Customer Service News
Using big data to collaborate with customers
Big data requires companies to think beyond what they would normally consider to be their customer service responsibilities. But in a world where everything needs to be bigger and better than before, how can organisations put this into practice?
Mick Yates is former head of international markets and business development at Dunnhumby, the group that helped launch the UK’s first data-hungry loyalty card – the Tesco Clubcard – in 1994. He believes we’ve now reached a point where companies need to revise the relationships they have with their customers. “In a world of big data, and where customers expect service, the exchange of information between customers and businesses needs to evolve,” he says.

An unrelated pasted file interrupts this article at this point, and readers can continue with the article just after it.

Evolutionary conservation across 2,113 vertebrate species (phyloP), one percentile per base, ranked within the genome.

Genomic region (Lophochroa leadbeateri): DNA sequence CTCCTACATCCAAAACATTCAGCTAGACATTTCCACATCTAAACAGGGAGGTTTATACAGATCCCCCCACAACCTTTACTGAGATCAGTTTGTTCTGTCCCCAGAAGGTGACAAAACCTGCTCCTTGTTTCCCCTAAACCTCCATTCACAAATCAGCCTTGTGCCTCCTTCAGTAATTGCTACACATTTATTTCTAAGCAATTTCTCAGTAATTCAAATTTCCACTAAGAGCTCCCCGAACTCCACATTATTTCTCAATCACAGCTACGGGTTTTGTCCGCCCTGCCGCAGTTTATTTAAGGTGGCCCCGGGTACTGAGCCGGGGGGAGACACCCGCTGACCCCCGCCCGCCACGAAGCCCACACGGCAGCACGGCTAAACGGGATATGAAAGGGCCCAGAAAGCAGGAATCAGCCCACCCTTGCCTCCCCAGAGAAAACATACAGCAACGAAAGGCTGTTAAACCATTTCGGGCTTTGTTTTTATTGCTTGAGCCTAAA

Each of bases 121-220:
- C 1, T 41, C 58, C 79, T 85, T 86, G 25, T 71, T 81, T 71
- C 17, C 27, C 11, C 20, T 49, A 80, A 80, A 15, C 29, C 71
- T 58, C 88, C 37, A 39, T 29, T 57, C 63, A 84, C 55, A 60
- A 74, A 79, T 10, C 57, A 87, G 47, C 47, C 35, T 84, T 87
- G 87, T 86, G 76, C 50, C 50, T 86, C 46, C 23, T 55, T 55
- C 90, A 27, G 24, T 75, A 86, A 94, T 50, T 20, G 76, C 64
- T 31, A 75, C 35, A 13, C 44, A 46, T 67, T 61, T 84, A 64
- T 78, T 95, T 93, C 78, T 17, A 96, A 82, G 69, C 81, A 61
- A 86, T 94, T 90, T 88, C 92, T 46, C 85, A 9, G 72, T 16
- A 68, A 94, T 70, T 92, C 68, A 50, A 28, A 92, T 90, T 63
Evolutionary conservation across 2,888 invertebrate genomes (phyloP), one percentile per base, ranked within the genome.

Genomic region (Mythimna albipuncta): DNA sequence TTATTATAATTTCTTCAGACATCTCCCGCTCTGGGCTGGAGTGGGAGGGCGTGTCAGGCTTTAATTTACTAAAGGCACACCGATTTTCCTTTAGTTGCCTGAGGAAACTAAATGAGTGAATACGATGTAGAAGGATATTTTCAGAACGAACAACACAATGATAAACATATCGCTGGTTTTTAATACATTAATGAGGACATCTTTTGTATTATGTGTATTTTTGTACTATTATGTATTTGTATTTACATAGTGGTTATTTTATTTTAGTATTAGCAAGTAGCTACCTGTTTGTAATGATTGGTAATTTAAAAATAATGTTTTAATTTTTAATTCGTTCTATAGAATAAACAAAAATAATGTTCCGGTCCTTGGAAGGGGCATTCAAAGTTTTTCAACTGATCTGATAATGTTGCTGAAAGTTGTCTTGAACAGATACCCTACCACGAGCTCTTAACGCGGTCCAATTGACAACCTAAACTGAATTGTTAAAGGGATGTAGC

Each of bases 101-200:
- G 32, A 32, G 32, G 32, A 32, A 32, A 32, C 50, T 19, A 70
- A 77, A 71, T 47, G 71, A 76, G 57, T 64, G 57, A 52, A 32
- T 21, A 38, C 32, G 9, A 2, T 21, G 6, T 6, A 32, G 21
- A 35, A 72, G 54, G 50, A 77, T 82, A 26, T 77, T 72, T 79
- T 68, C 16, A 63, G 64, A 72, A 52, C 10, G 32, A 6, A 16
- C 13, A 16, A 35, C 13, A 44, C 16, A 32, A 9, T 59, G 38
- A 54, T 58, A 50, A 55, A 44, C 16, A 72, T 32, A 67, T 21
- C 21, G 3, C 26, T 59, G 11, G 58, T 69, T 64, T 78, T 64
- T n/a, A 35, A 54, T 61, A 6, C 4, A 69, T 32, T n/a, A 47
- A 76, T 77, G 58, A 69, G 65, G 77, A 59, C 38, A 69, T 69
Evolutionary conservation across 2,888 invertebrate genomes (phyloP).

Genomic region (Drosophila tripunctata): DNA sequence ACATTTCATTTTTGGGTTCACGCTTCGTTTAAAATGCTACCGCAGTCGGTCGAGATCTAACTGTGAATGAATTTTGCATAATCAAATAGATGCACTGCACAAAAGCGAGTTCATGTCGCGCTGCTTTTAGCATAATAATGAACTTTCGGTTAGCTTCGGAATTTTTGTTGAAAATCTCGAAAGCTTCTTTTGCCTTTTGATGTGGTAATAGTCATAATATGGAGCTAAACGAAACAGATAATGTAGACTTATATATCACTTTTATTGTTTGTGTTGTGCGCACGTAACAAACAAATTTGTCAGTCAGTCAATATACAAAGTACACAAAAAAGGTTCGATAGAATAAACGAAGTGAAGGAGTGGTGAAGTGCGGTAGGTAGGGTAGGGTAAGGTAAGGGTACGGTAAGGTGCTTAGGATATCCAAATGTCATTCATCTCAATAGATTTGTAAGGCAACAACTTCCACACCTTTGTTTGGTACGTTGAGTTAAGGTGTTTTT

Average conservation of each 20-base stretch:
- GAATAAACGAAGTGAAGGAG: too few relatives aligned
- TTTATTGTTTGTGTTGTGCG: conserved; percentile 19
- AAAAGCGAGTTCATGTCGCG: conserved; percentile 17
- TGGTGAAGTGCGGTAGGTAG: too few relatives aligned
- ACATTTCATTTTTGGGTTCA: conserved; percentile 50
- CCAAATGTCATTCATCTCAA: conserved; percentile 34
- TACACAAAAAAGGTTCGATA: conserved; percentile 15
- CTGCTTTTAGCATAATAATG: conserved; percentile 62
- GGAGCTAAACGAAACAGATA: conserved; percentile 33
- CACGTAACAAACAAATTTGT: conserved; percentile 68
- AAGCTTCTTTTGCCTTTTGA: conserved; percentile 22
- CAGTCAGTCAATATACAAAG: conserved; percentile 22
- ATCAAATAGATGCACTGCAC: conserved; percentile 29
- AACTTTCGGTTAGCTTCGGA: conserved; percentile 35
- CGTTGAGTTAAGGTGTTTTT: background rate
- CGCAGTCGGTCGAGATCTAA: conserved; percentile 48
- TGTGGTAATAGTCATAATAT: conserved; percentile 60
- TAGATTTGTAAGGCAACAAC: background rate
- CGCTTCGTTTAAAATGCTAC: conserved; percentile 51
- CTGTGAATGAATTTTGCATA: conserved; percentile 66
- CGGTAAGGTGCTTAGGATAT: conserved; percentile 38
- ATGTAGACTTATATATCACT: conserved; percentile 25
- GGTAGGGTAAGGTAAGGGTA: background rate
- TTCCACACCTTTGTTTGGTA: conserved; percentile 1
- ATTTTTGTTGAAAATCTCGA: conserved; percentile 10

But this evolution needn’t be a daunting prospect. Yates is convinced that creating a customer-centric business using big data does not have to be a ‘big’ job. “All a coffee chain has to do is install WiFi and it will get data showing some customers come in and use it all morning, while others want to dash in and dash out,” he says.
Take down customers’ email addresses as part of the WiFi sign-in, he suggests, and suddenly the company can satisfy tomorrow’s flock of coffee-drinkers by suggesting they can text ahead, so that their coffee will be ready to take away.
Ultimately, big data is about getting to know your customers and preempting their needs. If used properly, it can benefit both the customer and the organisation in equal measure. “No company has the right to lock people in forever, and customers will flit around,” Yates adds. “But by being relevant to [customers] through big data, companies have an opportunity to sell in the time they are with them.”